"To be accurate, we were chased out of the city by many angry warriors who were shooting at us," Drax said from behind Peter.

"Thanks buddy. That's a help."

"In any case, I haven't time for useless sentiment. Do you know how many weapons I can buy with the reward on her to use against Thanos? What she does after that," Nebula said smugly, "is her own business. Ah, here is your ship."

She maneuvered expertly to dock her airlock with theirs. "Well? Go and stop leaving me puddles to clean up!"

Gamora gave brief thought to the idea of snatching the princess, but Nebula was right: there was little point in the Guardians returning her to her chosen home since she had proven herself capable of escaping easily from her family on her own, and Nebula had earned her reward.

"Be well, sister," she said, turning back before following her team through the airlock. "Thank you for helping us."

Nebula's only reply was a dismissive snort.




The next time, they were in prison on a back-end-of-the-galaxy planet called Trumath, attempting to figure out an escape plan while arguing about whose fault it was that they got caught in the first place. (Gamora was sitting out the argument and working on the door's hinges with the tiny knife their guards hadn't found in its hiding place in her boot, but for the record, it was absolutely Drax's fault.)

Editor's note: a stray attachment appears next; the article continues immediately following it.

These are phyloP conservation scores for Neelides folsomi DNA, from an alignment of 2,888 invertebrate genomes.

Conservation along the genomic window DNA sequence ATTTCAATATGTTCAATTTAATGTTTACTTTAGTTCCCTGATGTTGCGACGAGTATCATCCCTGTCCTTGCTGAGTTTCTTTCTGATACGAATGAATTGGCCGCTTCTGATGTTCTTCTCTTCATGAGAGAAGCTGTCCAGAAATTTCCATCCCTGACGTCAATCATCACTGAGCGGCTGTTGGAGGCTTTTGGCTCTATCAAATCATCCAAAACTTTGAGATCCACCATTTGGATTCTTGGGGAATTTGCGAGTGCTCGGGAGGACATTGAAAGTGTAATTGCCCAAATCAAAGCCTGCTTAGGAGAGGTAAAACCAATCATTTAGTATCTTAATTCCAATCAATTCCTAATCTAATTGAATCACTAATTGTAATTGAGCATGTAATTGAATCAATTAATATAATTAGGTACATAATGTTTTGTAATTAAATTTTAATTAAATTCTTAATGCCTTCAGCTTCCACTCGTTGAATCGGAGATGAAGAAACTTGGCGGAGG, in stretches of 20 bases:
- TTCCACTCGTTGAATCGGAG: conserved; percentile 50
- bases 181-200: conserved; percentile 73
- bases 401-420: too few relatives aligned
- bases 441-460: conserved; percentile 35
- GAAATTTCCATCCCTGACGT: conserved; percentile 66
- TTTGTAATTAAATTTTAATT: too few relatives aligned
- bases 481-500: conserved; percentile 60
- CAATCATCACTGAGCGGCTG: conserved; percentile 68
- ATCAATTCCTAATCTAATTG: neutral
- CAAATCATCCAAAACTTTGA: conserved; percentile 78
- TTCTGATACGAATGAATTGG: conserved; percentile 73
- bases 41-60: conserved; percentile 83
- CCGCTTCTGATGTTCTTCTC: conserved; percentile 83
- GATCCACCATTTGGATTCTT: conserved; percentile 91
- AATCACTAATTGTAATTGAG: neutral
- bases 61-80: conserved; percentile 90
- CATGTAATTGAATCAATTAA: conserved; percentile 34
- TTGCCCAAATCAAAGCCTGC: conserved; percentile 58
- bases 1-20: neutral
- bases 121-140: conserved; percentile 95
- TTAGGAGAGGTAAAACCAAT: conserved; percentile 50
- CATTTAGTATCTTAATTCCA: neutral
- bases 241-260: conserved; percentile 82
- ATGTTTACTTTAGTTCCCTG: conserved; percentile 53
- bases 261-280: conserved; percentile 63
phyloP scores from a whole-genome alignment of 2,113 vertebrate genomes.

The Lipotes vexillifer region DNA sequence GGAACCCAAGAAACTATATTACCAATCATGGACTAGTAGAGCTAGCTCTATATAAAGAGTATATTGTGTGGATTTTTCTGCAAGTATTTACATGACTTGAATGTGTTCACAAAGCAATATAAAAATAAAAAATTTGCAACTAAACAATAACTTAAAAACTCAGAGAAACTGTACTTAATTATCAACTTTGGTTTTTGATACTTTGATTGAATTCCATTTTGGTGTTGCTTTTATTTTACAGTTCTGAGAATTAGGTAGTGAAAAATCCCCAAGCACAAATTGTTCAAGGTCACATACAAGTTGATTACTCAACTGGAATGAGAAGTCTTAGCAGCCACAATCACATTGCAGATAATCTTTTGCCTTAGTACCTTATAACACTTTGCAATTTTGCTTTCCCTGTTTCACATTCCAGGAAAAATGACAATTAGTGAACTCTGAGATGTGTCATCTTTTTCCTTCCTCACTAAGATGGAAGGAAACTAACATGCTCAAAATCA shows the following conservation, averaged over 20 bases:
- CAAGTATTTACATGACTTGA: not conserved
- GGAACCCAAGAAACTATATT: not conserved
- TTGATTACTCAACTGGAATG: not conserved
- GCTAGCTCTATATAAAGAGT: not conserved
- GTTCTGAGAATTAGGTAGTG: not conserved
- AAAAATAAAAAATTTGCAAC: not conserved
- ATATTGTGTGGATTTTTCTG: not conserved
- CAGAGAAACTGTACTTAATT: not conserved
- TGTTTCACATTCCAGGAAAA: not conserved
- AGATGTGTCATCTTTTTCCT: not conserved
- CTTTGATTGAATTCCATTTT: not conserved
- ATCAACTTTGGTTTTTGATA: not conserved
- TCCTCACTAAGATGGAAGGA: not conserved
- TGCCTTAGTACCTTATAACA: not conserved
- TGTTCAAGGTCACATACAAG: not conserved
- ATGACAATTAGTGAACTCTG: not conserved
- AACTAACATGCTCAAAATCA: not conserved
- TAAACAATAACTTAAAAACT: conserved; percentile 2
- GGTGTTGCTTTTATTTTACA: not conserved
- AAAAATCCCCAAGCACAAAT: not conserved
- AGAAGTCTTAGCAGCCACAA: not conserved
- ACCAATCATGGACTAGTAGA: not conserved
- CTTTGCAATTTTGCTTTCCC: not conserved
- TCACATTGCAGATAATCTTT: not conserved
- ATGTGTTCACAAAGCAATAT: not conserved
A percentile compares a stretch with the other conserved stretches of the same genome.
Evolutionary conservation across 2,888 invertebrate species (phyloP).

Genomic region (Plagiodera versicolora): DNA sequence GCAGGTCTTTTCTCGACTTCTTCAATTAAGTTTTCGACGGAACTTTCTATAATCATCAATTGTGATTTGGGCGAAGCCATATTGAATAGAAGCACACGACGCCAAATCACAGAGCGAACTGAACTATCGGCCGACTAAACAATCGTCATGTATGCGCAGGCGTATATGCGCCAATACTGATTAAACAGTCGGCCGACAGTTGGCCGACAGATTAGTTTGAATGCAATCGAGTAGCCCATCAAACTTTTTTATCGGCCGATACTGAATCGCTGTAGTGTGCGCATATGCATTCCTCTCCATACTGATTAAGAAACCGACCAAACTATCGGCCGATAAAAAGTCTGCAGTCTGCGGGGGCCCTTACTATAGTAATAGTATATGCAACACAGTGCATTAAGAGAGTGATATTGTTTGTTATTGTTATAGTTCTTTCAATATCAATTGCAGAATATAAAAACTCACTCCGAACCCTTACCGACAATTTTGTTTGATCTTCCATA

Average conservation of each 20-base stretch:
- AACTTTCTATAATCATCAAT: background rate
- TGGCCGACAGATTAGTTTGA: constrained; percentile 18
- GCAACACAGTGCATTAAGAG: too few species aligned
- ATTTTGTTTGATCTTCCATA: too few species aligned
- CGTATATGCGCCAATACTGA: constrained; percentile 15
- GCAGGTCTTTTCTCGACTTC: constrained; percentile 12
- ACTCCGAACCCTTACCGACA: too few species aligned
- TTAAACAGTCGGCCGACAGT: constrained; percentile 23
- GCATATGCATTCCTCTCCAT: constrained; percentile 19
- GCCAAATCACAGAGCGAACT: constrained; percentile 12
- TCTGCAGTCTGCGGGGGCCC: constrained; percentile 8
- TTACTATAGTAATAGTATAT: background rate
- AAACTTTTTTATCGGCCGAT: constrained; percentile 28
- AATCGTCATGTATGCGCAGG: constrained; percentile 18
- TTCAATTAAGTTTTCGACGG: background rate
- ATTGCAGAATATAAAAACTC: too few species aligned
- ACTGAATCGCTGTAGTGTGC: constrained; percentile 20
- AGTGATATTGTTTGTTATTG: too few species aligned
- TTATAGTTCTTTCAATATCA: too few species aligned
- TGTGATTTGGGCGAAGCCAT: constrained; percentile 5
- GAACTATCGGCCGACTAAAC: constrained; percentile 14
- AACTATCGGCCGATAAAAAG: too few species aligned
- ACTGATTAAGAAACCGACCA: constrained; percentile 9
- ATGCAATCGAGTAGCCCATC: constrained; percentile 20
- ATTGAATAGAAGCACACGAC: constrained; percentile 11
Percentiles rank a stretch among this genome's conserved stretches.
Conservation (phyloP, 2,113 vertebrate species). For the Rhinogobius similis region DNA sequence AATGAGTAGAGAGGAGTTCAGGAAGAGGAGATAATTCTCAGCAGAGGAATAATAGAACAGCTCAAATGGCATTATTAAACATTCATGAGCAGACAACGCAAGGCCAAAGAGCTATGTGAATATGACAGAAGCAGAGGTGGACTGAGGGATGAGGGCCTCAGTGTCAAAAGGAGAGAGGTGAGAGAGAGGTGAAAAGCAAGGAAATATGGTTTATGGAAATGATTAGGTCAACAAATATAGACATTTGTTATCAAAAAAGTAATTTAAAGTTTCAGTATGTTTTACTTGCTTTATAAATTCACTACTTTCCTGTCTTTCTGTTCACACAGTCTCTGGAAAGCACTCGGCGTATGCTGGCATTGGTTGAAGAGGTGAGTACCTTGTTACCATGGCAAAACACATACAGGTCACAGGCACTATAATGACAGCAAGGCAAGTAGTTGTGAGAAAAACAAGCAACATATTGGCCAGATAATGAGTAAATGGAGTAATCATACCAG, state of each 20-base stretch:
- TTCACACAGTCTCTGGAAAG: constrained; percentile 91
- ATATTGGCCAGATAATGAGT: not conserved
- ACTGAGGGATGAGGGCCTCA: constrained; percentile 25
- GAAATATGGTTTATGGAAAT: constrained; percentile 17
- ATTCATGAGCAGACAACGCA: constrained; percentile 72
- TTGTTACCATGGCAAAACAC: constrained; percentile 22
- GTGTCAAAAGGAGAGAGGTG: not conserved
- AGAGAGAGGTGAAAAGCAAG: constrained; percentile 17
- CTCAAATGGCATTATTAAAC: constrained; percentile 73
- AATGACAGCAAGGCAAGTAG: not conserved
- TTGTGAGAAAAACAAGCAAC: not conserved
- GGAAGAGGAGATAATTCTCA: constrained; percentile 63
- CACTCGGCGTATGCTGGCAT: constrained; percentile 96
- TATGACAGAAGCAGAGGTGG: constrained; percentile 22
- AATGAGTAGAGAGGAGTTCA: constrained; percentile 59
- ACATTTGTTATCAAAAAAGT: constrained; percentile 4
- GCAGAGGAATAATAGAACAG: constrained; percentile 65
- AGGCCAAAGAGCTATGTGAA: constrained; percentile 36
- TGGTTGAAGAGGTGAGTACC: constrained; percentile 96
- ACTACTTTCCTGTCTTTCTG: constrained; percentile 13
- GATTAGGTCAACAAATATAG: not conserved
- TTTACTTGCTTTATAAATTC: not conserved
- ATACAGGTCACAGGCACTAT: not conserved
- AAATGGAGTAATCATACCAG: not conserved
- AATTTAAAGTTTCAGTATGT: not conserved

Suddenly, in a tremendous shower of sparks and blue fire, the door burst out of its frame and exploded across the room, slamming into the wall inches from Mantis. The knife, wrenched painfully from Gamora's fingers, clattered to the floor.

Gamora had vaulted automatically backwards and was now halfway across the room. Coming out of her crouch, she stared at Nebula framed in the doorway, an enormous gun slung across her back and another muzzle-down at her side, smoking gently.

"Are you idiots going to stand there all day with your mouths hanging open, or do you want to leave?" Nebula snapped at them.

"I am Groot."

"Yeah, like he said, one of us could'a been behind that door, sister," Rocket pointed out acridly as they all spilled out into the hallway.

"No one would have been killed with body mods to protect them," was Nebula's tart response.

"Sooooo ... you know most of us don't have body mods, right?" Peter said.

Nebula didn't bother dignifying that with a response.

As she settled in to run beside her sister, automatically falling into step (her body remembering the habits her conscious mind had nearly forgotten), Gamora murmured, "Let me guess. You just happened to be in the same prison as the rest of us and decided you needed our extra firepower for your own escape?"

Nebula grunted and, with a series of rapid-fire, well-aimed shots, neatly picked off a cluster of robot drones that had just swarmed into the far end of the hallway. "Where's your gear?" she demanded.

"The impound level is the third floor, I think."